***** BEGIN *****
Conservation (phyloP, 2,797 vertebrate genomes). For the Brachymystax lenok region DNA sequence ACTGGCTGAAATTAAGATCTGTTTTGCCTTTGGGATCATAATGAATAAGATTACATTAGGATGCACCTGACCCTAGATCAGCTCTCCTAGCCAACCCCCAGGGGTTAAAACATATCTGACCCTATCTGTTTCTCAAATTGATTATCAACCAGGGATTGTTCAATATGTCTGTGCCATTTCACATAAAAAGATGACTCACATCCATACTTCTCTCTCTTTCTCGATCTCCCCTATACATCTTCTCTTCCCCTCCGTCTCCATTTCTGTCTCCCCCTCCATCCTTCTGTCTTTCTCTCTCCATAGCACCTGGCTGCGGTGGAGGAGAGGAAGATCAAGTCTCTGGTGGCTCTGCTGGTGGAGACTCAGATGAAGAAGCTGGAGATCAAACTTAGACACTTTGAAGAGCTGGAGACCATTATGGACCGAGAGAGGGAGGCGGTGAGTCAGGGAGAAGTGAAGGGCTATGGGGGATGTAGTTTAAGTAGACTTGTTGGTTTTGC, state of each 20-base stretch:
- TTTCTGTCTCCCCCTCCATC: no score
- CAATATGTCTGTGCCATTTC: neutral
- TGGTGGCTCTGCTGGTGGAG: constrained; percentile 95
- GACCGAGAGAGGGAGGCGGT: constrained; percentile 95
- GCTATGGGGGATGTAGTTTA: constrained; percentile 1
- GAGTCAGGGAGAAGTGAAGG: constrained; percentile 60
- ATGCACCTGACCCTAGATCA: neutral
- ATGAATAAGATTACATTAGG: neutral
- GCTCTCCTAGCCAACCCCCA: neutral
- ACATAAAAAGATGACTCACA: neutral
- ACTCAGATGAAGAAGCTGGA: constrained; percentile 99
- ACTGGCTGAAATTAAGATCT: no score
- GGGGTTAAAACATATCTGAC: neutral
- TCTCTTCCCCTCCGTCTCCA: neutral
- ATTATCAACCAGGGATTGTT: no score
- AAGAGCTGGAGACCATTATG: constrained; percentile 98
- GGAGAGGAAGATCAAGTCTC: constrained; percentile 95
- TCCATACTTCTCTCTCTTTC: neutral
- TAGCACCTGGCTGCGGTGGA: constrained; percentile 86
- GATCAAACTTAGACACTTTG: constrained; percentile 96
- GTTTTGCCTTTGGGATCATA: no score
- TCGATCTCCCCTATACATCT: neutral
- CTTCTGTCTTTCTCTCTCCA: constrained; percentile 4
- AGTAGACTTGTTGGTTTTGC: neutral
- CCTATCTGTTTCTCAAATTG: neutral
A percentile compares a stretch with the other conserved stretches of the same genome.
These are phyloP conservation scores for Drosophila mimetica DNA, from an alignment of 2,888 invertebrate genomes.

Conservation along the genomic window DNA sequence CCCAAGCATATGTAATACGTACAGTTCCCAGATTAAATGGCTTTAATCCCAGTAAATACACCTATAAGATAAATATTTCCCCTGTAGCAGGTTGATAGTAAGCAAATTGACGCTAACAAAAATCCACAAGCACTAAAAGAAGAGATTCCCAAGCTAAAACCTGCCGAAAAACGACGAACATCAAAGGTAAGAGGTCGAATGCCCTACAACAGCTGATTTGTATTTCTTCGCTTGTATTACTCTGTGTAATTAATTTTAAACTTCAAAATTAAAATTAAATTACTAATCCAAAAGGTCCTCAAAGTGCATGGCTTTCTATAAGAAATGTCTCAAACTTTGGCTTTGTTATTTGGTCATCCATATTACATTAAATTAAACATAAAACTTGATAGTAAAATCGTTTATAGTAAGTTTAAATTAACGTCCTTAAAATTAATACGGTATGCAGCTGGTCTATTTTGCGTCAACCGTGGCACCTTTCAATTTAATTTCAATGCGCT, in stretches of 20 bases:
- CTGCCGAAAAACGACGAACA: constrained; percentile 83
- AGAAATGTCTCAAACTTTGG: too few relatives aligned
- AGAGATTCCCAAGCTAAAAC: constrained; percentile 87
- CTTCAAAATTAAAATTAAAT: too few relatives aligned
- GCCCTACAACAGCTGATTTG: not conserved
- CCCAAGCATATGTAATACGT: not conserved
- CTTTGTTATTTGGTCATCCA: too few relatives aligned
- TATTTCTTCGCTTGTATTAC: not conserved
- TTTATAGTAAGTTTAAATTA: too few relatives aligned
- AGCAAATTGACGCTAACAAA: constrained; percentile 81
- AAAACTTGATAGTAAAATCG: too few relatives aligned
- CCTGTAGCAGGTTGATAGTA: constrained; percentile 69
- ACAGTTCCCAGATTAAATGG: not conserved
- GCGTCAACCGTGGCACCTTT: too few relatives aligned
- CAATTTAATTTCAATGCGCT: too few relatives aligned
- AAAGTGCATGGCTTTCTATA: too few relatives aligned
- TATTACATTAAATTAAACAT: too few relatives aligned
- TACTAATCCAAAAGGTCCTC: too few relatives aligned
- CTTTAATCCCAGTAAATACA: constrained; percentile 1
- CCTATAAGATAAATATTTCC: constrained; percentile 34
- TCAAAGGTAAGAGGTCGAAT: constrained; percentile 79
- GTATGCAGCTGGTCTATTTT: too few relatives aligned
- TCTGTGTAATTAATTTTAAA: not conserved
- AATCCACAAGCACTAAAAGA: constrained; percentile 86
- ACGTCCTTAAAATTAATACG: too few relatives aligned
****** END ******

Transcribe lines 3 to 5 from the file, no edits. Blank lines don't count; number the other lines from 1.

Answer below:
- CAATATGTCTGTGCCATTTC: neutral
- TGGTGGCTCTGCTGGTGGAG: constrained; percentile 95
- GACCGAGAGAGGGAGGCGGT: constrained; percentile 95